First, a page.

Initial Weekly Unemployment Claims (4-Week Moving Average) thru Week Ending March 9, 2013 – Easy Trends
In this article, I’ll do an “Easy Trends” analysis of the initial weekly unemployment claims data. “Easy Trends” is a place where I’ll analyze the recent trend for an indicator and discuss whether it is currently going up, down or neither. You can read the basics of my methodology on the FAQ page.
NOTE: You may be reading an outdated analysis. Please visit my latest unemployment claims trend analysis for more info.
Quick ‘n Easy
By tracking the number of people who are filing for unemployment benefits for the first time each week, we get a quick insight into the latest status of the economy’s health. Fewer claims equals more jobs, which equals more income, which usually equals more consumer spending (70% of the economy!) that supports company profits, which in turn can lead to more hiring.
First, a nice summary about Initial Weekly Unemployment Claims and why they matter, from Econoday: (note: “jobless claims” are the same as unemployment claims)
Jobless claims are an easy way to gauge the strength of the job market. The fewer people filing for unemployment benefits, the more have jobs, and that tells investors a great deal about the economy. Nearly every job comes with an income that gives a household spending power. Spending greases the wheels of the economy and keeps it growing, so a stronger job market generates a healthier economy.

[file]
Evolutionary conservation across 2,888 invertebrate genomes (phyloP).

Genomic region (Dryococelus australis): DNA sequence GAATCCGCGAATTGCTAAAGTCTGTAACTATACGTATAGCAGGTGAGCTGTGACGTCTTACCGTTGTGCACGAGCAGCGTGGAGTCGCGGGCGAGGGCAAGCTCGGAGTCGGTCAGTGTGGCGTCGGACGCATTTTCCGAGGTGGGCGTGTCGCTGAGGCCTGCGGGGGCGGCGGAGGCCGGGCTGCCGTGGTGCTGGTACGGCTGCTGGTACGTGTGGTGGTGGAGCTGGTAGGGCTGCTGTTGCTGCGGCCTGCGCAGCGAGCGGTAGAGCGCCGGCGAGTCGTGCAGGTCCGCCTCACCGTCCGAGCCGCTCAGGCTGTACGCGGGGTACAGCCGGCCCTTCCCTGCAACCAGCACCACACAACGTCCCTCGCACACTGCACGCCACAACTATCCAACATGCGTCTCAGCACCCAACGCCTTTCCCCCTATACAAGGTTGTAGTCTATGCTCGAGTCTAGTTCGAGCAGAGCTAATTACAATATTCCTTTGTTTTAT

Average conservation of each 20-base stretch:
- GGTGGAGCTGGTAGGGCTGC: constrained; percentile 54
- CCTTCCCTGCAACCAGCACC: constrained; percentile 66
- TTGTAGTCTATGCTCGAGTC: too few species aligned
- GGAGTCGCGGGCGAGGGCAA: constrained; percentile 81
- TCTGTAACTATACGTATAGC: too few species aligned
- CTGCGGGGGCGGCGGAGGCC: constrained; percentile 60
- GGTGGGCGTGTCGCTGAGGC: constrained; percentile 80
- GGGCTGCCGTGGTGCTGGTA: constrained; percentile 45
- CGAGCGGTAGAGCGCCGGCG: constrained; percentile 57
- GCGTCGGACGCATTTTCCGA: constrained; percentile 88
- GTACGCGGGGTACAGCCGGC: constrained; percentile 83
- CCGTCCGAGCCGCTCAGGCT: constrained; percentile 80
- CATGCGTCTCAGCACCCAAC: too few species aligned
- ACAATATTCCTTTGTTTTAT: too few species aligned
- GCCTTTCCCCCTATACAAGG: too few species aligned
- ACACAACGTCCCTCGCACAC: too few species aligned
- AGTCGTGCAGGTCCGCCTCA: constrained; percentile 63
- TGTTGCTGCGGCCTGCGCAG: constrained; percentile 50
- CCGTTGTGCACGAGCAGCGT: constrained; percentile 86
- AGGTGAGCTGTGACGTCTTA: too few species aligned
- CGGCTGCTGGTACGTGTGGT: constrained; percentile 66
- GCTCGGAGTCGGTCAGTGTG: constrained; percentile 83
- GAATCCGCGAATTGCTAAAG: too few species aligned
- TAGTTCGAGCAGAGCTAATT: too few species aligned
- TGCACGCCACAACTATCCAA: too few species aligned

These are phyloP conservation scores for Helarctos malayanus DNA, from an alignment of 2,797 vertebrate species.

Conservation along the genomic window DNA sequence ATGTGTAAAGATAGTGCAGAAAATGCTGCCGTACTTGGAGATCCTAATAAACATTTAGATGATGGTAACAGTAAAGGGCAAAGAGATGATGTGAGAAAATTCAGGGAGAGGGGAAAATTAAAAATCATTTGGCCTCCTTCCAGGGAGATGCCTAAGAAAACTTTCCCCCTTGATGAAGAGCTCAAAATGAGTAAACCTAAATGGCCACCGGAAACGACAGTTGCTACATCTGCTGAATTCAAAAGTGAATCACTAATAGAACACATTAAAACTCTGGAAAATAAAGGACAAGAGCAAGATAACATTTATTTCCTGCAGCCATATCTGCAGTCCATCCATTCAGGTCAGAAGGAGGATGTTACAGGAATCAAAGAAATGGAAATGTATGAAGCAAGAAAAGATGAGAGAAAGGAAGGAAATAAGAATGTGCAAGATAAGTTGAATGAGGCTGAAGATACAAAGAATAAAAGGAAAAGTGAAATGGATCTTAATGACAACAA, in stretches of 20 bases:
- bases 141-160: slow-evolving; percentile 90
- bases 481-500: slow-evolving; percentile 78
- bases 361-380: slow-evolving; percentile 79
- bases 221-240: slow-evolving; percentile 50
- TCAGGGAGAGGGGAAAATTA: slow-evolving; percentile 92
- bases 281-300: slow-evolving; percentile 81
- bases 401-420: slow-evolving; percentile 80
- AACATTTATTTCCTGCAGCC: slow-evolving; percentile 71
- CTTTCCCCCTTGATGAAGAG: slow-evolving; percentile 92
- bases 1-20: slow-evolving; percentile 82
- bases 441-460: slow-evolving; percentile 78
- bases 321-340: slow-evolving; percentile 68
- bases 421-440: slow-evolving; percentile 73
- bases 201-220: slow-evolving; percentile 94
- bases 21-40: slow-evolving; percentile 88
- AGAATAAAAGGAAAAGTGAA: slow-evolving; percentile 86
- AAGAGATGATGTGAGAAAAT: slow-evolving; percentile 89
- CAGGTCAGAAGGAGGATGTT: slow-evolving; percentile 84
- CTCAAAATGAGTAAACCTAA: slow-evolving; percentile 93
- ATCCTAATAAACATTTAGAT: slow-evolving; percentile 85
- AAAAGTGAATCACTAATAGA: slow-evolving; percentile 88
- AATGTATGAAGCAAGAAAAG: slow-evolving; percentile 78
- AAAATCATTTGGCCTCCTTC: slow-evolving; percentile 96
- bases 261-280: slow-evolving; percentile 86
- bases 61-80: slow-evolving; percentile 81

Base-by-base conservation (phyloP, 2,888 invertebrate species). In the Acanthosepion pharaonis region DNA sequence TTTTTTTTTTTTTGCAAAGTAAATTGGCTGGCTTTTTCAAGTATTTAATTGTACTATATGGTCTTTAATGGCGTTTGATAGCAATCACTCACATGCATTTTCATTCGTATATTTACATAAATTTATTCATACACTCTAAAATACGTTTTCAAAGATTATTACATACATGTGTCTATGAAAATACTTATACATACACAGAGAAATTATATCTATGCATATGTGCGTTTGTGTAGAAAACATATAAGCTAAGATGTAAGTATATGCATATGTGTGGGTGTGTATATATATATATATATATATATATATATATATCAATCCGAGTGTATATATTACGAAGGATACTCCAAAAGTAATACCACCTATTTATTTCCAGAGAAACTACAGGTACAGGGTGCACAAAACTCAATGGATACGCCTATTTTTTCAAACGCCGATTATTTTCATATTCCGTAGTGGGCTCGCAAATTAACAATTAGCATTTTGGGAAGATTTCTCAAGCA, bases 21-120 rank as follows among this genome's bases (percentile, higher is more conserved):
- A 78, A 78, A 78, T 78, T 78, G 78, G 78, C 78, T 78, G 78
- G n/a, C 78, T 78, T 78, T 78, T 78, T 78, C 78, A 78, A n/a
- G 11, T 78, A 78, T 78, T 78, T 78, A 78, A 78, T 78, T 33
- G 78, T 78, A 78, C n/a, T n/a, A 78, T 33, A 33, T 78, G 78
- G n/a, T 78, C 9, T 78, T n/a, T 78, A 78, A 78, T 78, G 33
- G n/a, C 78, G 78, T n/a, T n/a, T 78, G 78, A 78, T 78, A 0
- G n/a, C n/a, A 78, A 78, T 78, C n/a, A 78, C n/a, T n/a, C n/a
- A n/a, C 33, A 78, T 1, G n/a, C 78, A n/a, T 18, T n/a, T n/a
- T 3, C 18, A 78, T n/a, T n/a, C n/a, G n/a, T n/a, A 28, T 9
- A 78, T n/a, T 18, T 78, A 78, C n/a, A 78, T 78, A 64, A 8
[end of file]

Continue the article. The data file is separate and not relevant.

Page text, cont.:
Here’s a chart showing the last ten years of the four-week moving average for weekly jobless claims from the Federal Reserve Bank of St. Louis: (may be one week old due to publishing lag from St. Louis Fed, usually if it’s still early Thursday morning)
Unemployment Claims Trends and Projections
Below, I will discuss whether unemployment claims data is currently in a trend, when the last confirmed trend was and what that says about projecting the next data point to be released.
Unemployment Claims Trend Analysis
Quick ‘n Easy
The 4-week moving average (a more reliable measure that smooths things out) decreased (by 2,750) with the latest report, so we still have a confirmed downward (good) trend of about 6,125 claims per week. But the latest reading was too high to include in that trend – don’t worry though. My calculations suggest it’s most likely that next week’s figure will be low enough to include in the falling trend and get us back on track. Besides, it’s not so bad if we don’t move much lower considering we’re at a nice and healthy level now.
Current Trend: (Week ending) Feb 16 – Mar 2, 2013. During that time, there was a confirmed downward (good) trend in which the four-week average of initial weekly unemployment claims was falling by about 6,125 per week. But the latest reading was a bit too high to include in that downward trend.
Last Confirmed Trend: (Week ending) Jan 5 – Jan 19, 2013. During that time, initial weekly unemployment claims were falling (good) by about 7,500 per week.
Projected Next Data Point